I was a little more forward-thinking this time around and picked up dotenv to manage API tokens. I might even be over-using it a little, because it can use the variables you store in it to make other variables. It just makes the core app a little less busy at the expense of having a
.env file to consult if something seems to come from nowhere.
I have never been a big linter person, so I decided to give rubocop a shot. I appreciate it as an education tool. There are a lot of things about good Ruby style I never learned, so it was a little alarming at first. Sort of like I’d been made to code in a small room with a large speaker on the wall that was fed by a room full of the most earnest Ruby style pedants monitoring me from a hidden camera.
I ended up turning off a few things it wanted to complain about for … reasons … (like shebangs) but did learn a few things and did find that by paying attention and accepting the corrections I no longer guiltily run a beautifier before every commit because things are at least consistent and tidy. Plus it complains about a few things that are at least potentially problematic.
Not much. I think I’m feeling voluble because juggling oAuth’s needs with what I wanted to accomplish was a pain in the neck, and SmugMug maintains a separate API for uploading that is harder to interact with than the one I will need to use for the rest of the project. I don’t even really need the uploading API because their own uploaders and tools are great. Cloudflare was simple to figure out, hence alluring, but using my normal stuff (e.g. Lightroom) I can also get titles, keywords, exif data, etc. and do more interesting things without having to build out a database of some kind, or building special UIs to get that stuff. But anyhow, adding then managing the complexity of oAuth feels like an accomplishment. I don’t know how many little ideas I’ve bounced off of because the API I would have needed to touch had moved on from simpler approaches.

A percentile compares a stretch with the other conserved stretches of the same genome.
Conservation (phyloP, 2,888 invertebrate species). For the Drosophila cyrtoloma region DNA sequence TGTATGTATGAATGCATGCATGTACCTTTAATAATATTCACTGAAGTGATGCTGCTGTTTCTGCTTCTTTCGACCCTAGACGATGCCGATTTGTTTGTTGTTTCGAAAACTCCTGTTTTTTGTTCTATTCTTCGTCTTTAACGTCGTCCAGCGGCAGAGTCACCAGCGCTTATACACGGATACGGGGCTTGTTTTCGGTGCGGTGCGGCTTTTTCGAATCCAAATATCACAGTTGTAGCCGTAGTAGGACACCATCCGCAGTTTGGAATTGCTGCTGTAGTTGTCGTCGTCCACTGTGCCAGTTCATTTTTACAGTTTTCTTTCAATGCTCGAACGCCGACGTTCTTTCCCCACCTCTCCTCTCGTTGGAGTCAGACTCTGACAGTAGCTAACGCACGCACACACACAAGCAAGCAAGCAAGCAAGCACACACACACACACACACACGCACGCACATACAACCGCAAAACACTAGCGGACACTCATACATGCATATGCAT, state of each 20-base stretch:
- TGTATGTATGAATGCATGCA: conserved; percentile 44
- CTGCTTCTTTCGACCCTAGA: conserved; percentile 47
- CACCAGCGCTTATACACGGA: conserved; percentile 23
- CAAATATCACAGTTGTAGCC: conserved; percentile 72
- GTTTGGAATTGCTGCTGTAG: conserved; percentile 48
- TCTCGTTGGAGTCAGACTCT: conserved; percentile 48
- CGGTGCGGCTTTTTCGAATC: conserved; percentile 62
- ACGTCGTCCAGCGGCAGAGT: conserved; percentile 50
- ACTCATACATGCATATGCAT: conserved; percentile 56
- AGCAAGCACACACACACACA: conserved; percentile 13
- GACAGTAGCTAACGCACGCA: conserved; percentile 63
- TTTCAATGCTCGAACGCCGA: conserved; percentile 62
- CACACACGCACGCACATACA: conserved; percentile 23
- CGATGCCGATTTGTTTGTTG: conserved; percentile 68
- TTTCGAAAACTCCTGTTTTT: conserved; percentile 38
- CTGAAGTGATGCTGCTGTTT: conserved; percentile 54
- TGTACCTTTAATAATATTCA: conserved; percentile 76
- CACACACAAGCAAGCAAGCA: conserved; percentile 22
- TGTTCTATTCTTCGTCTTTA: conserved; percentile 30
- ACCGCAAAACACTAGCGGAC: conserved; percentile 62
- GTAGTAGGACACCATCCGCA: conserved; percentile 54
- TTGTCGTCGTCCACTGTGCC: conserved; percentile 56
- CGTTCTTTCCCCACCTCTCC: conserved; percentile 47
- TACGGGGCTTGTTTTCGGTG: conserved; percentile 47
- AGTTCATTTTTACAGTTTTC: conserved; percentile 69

And I am feeling good because I realized at some point over the past couple of weeks that I am doing all this because it is playing. I used to do a lot of little utility scripts and silly gadgets because it was fun and absorbing, not because it was hugely practical or efficient. It was just playing. I stopped playing for a long while. It feels good to play again.
It just squirts an image up to the Cloudflare Images API, gets back a URL, and copies some pre-made Markdown to your clipboard suitable for pasting somewhere. Pretty simple to add a step to send it to a Drafts draft, etc.
Cloudflare doesn’t do ProRaw, and I’ve got my phone set to default to that, so the shortcut converts image input into 90% JPEGs (both to make them acceptable as a filetype and to compress them down under the Cloudflare file size limit. Generally I share from Lightroom anyhow, and that shares out however you choose and at whatever quality level.
I like sticking stuff up in Cloudflare Images because I get some dynamic options for presentation, quality, etc. that I don’t get when I’m sending things to micro.blog. Any automation I build against that API can eventually enjoy some reuse for the ideas I have around an image feed. If I need to abandon ship, it’s a simple API I can use to retrieve things.